shows by example how easily you can eliminate stress, become more independent, raise your children in a safer environment (while spending more time with them, instilling values not based on the mighty dollar) and avoid the traps of commercialism. Because we live and sail simply, we have been wandering for 11 years with no intention of stopping. This is not a trip for us; it is our life, and I hope to share our success with stories of laughter and tears, as well as how-to tips and DIY projects for preparing, sailing and making a boat a home, so that others can join us.

Fruit Fly Trap

July 21, 2014

We've all done it. You go to the store after a long passage, or a long trudge up the ICW without having an opportunity to launch the dinghy, or just a long work week with no chance to go to the grocery store. Craving fresh fruits and veggies, you load up your cart with every snack you have done without. Bananas, peaches, apples, oranges, broccoli, cabbage, green beans, you buy a little of each. You take it all home, overindulge the first day, and then quickly realize that you can never eat all of that produce before it goes bad. Or worse, the fruit flies find it.

It doesn't take long for these tiny pests to find fruit. The smell of fermenting fruit drifts in the breeze from your hatch to their attuned senses and suddenly they are eating more fruit than you are. Even before we realize that the fruit is starting to turn, the fruit files are feasting on it. Attracting them is easy. Evicting them is much harder.

Nearly free fruit fly trap

The most drastic way of eliminating fruit flies is to remove all fruit from your boat. But then you are left in the same state you were before: produce-less and craving fresh foods. Without having to eat (or throw away) all the produce you just worked so hard to get to the store to buy, there is another way to rid your galley of these flying pests.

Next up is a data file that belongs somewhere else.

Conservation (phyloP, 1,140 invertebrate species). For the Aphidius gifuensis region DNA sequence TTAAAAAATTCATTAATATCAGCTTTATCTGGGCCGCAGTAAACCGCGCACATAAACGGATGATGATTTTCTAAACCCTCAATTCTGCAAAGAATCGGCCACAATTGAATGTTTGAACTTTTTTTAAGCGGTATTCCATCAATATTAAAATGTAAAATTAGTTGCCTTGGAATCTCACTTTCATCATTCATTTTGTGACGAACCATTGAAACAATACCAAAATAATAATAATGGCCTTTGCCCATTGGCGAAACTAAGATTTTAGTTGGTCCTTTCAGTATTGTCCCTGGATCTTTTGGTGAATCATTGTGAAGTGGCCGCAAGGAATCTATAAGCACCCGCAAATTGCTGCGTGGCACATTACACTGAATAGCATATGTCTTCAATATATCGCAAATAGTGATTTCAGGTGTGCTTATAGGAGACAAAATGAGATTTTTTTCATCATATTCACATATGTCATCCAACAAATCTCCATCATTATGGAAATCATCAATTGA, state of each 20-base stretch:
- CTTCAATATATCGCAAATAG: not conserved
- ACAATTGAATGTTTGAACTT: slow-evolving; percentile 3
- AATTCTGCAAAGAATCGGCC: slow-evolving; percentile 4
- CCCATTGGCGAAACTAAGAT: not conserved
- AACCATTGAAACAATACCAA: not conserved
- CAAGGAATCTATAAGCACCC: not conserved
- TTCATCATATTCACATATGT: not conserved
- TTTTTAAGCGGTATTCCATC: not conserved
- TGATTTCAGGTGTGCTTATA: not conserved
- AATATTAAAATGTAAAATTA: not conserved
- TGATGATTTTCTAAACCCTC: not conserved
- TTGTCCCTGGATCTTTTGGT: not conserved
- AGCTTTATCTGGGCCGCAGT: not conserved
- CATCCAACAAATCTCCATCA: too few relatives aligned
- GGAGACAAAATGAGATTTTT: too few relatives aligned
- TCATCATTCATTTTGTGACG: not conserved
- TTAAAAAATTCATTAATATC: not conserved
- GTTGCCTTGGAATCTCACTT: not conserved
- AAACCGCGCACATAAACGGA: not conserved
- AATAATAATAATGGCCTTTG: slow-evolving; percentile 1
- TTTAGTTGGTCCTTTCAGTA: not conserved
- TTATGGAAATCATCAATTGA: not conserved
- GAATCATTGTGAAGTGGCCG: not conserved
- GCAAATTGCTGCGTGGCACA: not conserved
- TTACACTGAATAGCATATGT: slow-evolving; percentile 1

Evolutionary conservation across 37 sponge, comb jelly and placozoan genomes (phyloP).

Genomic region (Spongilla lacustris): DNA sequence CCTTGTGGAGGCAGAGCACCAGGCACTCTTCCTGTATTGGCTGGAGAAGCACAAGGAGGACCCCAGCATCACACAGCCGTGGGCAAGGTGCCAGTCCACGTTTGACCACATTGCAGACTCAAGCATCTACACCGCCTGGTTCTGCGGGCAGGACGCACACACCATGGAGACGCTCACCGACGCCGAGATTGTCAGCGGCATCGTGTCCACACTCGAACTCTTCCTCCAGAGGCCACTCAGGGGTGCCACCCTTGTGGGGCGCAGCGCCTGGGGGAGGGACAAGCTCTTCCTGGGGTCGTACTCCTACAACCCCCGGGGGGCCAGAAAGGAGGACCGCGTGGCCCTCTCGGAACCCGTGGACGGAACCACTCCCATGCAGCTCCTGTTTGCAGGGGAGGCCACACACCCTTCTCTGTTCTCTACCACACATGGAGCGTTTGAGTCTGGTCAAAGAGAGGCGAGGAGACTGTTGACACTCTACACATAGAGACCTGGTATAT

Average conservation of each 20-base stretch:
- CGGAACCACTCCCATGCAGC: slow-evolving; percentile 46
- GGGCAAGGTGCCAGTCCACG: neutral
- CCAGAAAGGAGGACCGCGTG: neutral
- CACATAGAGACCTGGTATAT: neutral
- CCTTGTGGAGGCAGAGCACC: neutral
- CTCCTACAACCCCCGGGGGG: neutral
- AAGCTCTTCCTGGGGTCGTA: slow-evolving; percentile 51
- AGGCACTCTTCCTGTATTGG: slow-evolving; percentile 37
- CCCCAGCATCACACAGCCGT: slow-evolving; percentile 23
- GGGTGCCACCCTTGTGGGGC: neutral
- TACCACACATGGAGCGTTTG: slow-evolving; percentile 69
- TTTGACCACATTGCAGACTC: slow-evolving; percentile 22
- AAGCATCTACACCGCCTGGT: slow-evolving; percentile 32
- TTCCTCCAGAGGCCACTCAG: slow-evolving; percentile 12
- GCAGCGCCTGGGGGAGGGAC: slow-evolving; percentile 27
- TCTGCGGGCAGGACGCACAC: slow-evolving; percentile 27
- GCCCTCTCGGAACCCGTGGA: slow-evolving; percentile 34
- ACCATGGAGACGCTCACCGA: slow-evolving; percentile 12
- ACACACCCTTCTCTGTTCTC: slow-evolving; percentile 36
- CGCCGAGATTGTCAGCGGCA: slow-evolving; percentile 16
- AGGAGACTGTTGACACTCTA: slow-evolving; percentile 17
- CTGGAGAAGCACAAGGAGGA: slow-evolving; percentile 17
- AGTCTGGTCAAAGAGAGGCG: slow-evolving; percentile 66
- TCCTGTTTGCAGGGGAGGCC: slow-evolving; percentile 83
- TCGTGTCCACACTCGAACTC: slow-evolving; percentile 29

I have seen a dozen plans for "traps" for catching fruit flies. I have tried about half of them, all with the same result. A few hapless critters drown in whatever concoction we have left out for them. But then, even the blind squirrel gets a nut now and then. Finally, last week, it was too much. You couldn't go into our galley without risking inhaling a fruit fly. The timing was perfect, therefore, when I came across yet another fruit fly trap. This one combined several components of some of the other traps I'd tried before, but with a twist that I hoped would make all the difference.

Start with a small jar (you know, those jelly jars, pickle jars, and other treasures you keep around just in case). If you managed to salvage the lid when you kept the jar, you can choose to ruin it in order to make a more permanent trap. Or, if you're like me and are a bit skeptical that this will even work, you may choose to build a more temporary model to start. We covered the opening of the jar with seran wrap and secured it with a giant rubber band.

Poke several small holes in the lid. Put a piece of fruit (banana seems to work well) in the jar with only enough apple cider vinegar so that your fruit forms an island. White vinegar does not work as well, though I have heard that red wine vinegar will work, too.

Put a few drops of dish soap in the vinegar. This is the secret ingredient, because it breaks the surface tension of the vinegar. Otherwise, the flies would simply stand on the surface and feast on your fruit turning your trap into a banquet hall.

Place the jar near fruit. Within an hour we had 20 dead fruit flies in our trap. We have yet to succeed in eliminating all the fruit flies as long as there is still fruit in the galley, but we have kept the population tolerable.

A surprising bonus to this trap is that the vinegar preserves the banana. No need to remove it because it becomes a rotten, smelly mess. When you have caught enough flies to warrant a cleaning, or once all your fruit is gone and the trap is redundant, throw the entire contents of the jar into the compost pile (or wherever else you put food scraps) and build another, nearly free, trap when the need arises.

Many moons ago, my sister and her husband bought an RV, toured the US on an extended honeymoon, came home, and sold the RV for a profit. MONDAY we'll share the tale of some friends who have managed the same trick with boats. Nearly twice. Disposable boats can take you farther than you may think.

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